- Pascal’s Triangle – See how its rows create the Fibonacci sequence.
- Human proportions – See the pages on beauty and the face, body, hands/foot and teeth.
- Nature/Animals – See the Nature page for appearances in other animals, and the more detailed article on the Nautilus shell.
- Nature/Plants – See the Plants page for appearance in plants.
Golden Ratio lesson plans, assignments and projects
After reviewing dozens of web sites for good lessons and assignments, we recommend the following resources:
- Illuminations Resources for Teaching Math – The Golden Ratio
- Teach Engineering Resources for K-12 – Discovering Phi: The Golden Ratio – Good content and materials, but note that the plant spiral image shown is likely an equi-angular spiral but not a Fibonacci or Golden spiral
- School Projects and Interviews – Ideas on projects and samples of past interviews with students.
- Do It Yourself Projects – Free templates for grids, tools and constructions.
Recommended golden ratio software, golden ratio gauges, golden mean calipers and other tools
- PhiMatrix – Golden Ratio Design and Analysis software for Windows and Mac. Provides grids that overlay any other program or image on your screen to easily find or apply the golden ratio. Free two week trial with a 50% educational discount on download page.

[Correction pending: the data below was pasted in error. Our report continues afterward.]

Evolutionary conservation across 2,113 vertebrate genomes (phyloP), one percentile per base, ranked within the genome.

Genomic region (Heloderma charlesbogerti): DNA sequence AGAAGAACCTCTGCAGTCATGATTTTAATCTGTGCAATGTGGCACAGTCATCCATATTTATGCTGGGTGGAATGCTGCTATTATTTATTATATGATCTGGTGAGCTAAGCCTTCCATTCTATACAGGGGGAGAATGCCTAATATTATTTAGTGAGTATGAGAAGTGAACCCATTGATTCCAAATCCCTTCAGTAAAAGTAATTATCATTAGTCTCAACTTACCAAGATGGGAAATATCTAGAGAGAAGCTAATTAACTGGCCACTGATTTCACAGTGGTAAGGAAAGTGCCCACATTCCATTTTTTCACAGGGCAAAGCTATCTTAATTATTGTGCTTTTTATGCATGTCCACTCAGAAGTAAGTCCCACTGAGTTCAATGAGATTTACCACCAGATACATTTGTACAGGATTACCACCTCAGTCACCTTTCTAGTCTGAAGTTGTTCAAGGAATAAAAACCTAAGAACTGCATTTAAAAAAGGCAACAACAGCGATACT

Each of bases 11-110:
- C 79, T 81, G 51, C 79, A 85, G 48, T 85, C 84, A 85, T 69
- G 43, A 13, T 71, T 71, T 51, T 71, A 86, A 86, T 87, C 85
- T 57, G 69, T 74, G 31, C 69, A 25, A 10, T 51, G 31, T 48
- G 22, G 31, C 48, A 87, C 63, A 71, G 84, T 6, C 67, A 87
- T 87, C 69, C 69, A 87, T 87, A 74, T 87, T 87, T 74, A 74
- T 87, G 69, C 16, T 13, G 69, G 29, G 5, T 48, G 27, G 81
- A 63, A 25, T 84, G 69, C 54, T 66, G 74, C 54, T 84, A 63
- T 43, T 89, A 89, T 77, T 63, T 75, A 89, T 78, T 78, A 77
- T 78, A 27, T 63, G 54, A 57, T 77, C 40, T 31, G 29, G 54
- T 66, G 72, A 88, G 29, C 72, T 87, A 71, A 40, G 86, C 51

- Golden Ratio Calipers – For general use in measuring golden ratios. Available from Amazon in a variety of sizes
- Golden mean gauges – For higher precision use and medical/dental applications
There are very few online golden ratio videos of high enough quality to recommend them as teaching aids. Some show illustrations of equiangular/logarithmic spirals, which, while common in nature, are not based on golden ratio or Fibonacci spirals. Some seek to debunk the golden ratio, saying no evidence exists, ignoring evidence that does exist and presenting no contrary evidence to back their claims. Some claim it as proof of God, when both natural and supernatural reasons may exist for its many appearances. The following videos are of good quality and accuracy in their content:
- Vi Hart’s engaging series on spirals in nature, with Part 1, Part 2 and Part 3.
- Nature by the Numbers – Very well done animation of mathematics in the design of nature, but not all examples shown involve the golden ratio.
- Pythagoras: How to measure beauty – The Human Face – From a BBC Documentary, with Episode 1, Episode 2, Episode 3 and Episode 4. Episode 3 covers the golden ratio in the human face.
- Beauty and the Golden Ratio – Illustrates the many golden ratios that may be found in the human face. Note that this video shows the analysis of only one face, which is not meant to imply that every face would have the same proportions.
- Leonardo da Vinci, Salvator Mundi and the Divine Proportion – Illustrates da Vinci’s application of the golden ratio in art composition.
Online content to use with caution or avoid: